Fly-fishing buddies Nick Faldo and Huey Lewis were serious about their golf at Pebble Beach—an obvious reflection of Faldo's grim-faced influence on the constantly smiling rock-and-roller. "We have a team motto," Lewis said. "We're not out here to have a good time. This is all business."
Apparently it was. Faldo and Lewis were among the pro-am leaders throughout the tournament and finished tied for sixth, seven strokes back of winners Bruce Vaughan and Masashi Yamada.
Faldo and Lewis met in 1992 at a Lewis concert in London. They played golf the next day near Faldo's home in Wentworth and have since fished at Lewis's Montana ranch. "I hate to ruin his reputation, but he's really a good guy," Lewis said of Faldo last Friday. "And he's flat funny." Faldo semiagreed. "That's me," he said.
Lewis, whose primary residence is north of San Francisco in the Marin County town of Ross, entered the tournament with a 15 handicap but ended up improving his and Faldo's team score by 21 strokes. Faldo was nine under on his own ball. "There are worse sandbaggers in this tournament than me," said Lewis, who had tried to persuade the handicap committee to give him only 14 strokes. Noting that Bill Murray was getting 18 strokes, he said, "Have you seen his swing?"
When Tom Watson opened with a pair of 67s at the Phoenix Open two weeks ago, he looked like the Tom Watson of old. A pitiful putter in recent years, in Phoenix Watson gave much of the credit to the Ram "Little Z" putter he was using. "When I was a kid," he said, "I putted with a brass-headed putter—a PG150—and I made everything with it. This is bringing me back to my childhood."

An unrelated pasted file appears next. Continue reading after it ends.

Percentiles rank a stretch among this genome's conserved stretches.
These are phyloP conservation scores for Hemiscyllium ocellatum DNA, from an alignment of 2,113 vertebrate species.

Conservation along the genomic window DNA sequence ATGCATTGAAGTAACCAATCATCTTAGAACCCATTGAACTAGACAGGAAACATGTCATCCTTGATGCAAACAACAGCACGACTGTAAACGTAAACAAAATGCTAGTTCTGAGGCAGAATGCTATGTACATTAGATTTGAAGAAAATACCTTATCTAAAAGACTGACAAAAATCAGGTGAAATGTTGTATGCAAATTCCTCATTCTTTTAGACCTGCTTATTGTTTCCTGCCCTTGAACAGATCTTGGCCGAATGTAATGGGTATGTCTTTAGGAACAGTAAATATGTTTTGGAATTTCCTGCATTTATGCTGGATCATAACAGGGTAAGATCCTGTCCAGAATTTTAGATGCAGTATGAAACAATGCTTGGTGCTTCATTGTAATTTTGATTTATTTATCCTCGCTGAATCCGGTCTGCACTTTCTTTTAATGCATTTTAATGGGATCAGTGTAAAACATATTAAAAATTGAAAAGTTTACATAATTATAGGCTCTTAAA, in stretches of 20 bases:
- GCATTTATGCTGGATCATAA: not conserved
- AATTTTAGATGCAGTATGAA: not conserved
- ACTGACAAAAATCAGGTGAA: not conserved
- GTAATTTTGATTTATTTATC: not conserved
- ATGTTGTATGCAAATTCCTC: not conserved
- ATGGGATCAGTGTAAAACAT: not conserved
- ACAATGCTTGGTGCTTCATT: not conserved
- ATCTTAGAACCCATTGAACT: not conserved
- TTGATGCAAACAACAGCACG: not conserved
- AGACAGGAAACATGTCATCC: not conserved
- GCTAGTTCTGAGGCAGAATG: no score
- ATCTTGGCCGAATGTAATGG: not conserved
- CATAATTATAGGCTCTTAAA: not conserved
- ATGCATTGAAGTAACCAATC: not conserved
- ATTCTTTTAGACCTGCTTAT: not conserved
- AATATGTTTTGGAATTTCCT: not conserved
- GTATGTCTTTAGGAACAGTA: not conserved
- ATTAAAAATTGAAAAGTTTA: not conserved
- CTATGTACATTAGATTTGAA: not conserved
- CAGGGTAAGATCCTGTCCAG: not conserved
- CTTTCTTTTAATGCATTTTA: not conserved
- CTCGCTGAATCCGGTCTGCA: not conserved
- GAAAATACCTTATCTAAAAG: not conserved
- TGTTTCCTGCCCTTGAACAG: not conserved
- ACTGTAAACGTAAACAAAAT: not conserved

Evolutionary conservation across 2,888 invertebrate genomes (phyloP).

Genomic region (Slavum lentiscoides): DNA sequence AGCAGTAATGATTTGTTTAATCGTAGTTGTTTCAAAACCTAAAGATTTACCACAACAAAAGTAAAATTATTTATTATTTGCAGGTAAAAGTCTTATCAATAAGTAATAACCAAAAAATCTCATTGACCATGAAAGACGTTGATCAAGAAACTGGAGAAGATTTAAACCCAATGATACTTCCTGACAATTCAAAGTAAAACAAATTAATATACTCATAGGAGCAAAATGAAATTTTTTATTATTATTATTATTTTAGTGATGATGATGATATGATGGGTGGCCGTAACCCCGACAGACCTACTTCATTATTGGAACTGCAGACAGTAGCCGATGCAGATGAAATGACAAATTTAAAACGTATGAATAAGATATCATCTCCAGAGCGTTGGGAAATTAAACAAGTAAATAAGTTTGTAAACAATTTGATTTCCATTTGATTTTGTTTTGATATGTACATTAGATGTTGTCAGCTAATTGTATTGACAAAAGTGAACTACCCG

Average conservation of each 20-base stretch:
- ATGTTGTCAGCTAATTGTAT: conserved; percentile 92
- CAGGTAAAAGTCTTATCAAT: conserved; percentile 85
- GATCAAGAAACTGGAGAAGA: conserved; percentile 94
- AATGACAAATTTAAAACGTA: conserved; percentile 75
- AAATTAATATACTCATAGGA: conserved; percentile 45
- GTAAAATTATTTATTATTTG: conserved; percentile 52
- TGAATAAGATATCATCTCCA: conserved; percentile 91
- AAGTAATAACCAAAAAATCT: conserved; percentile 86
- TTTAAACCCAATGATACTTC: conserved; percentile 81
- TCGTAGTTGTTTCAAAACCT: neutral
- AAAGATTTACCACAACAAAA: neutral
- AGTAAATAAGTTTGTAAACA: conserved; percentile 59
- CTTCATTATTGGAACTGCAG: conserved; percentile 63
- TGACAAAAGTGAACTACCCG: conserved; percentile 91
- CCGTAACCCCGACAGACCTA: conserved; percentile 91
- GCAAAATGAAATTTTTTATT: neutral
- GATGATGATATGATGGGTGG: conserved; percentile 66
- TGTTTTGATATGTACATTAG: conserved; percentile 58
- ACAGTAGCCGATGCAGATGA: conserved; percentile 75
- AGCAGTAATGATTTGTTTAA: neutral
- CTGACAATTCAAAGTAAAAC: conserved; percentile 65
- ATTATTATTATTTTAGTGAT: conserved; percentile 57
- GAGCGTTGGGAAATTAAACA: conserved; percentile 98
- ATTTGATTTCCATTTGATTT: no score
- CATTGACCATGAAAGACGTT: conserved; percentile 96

But two poor putting rounds on the weekend at Phoenix brought that second childhood to a close and led Watson to change putters. In the AT&T he used a Tad Moore blade, and except for one throwback round at Spyglass Hill in which he shot 65 with only 25 putts, he performed like the Tom Watson whose flat-stick woes have become all too familiar.
"I took 12 putters to Florida recently and brought back three," Watson said on Friday. "They all have different characteristics. When I go from one to another, it's like going from a blonde to a redhead to a brunette. You wouldn't go from a blonde to a blonde. I used a brunette."
The brunette was not kind to Watson in the opening round at Poppy Hills. He three-putted three times, four-putted once. He still shot 70, though, and so remained faithful. Friday was Watson's good day, but on Saturday at Pebble Beach he was jilted. Missing two putts inside three feet, Watson went from 12 under and a tie for the lead to eight under and five shots back. Sunday brought more rejection. The lone bright spot in the day was a chip-in for birdie at the 16th. He finished with a 72 and a tie for 13th.